Pew Fellow Pang Xiong Sirirathasuk Sikoun passed away on December 22, 2020, at the age of 76. She was known best for her mastery of the Hmong embroidery technique paj ntaub, or “flower cloth.” She demonstrated the practice twice at the Smithsonian Institution’s Festival of American Folklife in the 1980s and has exhibited her work at the Philadelphia Folklore Project and Wheaton Arts and Cultural Center, among other venues.
Born in Laos, Pang fled to a Thailand refugee camp in 1976 and moved to Philadelphia in 1979. In addition to her own practice—which also included singing, storytelling, dance, and other folk arts in addition to paj ntaub—she was a devoted teacher of Hmong traditions.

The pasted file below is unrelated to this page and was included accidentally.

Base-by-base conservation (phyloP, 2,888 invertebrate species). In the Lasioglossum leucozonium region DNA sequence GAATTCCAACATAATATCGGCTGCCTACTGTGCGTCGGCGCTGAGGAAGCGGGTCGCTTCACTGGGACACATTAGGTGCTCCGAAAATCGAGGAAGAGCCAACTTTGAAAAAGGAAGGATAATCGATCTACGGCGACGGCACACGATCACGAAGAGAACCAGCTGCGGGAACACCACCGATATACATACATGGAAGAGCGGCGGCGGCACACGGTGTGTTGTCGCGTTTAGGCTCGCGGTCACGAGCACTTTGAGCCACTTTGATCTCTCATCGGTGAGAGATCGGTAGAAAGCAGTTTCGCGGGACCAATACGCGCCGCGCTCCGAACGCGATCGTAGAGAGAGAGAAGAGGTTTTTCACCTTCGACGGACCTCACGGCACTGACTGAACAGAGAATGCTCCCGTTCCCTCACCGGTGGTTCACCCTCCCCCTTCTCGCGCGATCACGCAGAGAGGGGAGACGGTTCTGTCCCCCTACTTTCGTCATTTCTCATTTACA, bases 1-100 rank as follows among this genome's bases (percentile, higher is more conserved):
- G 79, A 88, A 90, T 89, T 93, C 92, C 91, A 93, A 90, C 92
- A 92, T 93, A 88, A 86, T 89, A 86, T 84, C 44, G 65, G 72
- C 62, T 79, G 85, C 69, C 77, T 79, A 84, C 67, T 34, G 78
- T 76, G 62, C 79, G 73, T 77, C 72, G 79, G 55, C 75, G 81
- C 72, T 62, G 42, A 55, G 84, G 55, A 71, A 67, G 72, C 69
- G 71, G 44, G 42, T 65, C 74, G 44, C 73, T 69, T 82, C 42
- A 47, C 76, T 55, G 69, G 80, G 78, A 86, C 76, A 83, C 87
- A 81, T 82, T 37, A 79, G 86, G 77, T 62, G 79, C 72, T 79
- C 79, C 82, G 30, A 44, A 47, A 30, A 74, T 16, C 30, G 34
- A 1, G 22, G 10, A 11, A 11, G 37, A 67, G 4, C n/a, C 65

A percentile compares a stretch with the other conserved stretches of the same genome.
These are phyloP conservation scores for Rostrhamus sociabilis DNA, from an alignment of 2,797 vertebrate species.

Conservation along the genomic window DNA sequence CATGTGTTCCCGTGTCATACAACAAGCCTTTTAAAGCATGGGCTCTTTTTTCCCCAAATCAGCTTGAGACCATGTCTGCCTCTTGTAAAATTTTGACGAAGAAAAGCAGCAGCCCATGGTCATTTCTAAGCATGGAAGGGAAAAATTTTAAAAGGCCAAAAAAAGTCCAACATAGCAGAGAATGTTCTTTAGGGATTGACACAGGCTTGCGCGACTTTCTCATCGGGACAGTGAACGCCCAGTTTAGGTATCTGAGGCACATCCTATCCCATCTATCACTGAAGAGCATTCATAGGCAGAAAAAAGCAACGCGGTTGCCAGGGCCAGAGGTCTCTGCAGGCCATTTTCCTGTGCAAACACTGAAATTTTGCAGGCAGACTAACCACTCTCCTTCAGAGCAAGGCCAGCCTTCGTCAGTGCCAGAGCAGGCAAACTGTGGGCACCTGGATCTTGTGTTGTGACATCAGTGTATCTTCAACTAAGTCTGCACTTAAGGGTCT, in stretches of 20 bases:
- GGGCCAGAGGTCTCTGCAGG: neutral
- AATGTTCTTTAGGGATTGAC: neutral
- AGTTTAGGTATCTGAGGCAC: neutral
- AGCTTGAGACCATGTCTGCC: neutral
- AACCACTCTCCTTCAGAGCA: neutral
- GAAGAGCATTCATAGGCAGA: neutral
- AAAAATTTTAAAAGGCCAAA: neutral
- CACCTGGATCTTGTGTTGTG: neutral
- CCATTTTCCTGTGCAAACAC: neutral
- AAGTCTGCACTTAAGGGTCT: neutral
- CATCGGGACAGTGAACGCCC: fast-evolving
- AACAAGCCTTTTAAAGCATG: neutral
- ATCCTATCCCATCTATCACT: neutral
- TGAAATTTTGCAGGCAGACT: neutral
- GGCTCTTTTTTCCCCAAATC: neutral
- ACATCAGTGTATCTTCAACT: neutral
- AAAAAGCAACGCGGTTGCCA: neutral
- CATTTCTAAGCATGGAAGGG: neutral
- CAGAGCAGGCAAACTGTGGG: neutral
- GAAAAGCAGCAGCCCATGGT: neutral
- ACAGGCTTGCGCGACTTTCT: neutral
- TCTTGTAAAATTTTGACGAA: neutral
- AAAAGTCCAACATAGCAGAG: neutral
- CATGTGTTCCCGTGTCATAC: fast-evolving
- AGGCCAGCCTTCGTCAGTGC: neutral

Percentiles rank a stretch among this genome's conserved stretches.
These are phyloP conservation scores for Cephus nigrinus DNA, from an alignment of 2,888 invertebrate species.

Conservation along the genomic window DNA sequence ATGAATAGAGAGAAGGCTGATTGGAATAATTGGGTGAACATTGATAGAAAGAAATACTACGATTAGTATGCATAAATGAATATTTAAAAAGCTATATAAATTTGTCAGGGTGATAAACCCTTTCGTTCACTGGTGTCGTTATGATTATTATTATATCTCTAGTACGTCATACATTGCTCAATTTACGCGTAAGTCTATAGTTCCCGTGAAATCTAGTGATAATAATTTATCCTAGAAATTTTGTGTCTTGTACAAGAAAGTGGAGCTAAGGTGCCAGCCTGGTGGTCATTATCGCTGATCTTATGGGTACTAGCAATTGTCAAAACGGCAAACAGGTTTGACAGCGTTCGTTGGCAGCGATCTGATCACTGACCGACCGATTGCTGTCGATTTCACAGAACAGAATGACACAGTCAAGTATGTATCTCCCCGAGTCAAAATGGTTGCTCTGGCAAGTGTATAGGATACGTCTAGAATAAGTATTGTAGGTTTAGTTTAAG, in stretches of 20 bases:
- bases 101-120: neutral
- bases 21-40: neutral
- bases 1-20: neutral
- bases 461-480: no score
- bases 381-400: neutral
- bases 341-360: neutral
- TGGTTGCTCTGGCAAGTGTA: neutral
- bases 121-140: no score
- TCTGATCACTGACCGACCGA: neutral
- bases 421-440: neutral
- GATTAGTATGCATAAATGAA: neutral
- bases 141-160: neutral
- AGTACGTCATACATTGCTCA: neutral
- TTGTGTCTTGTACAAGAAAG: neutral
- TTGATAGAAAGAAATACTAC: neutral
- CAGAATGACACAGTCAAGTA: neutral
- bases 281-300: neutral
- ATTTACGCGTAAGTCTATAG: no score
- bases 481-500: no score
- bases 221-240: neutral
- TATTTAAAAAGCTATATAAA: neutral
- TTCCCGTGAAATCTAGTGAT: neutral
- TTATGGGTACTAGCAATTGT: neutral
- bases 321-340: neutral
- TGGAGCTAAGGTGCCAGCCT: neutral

“It was all integrated, all part of what being a Hmong person is,” Philadelphia Folklore Project founder Debora Kodish told The Philadelphia Inquirer. “And the fact that she could keep this art relevant and present for multiple generations is so inspiring.” Kodish worked with Pang for more than 30 years.
In addition to receiving a Pew Fellowship in 1996, Pang has also received awards from the Pennsylvania Council on the Arts, the National Endowment for the Arts, the Social Science Research Council, the Leeway Foundation, and Independence Foundation.
Read more about Pang at the Philadelphia Folklore Project website.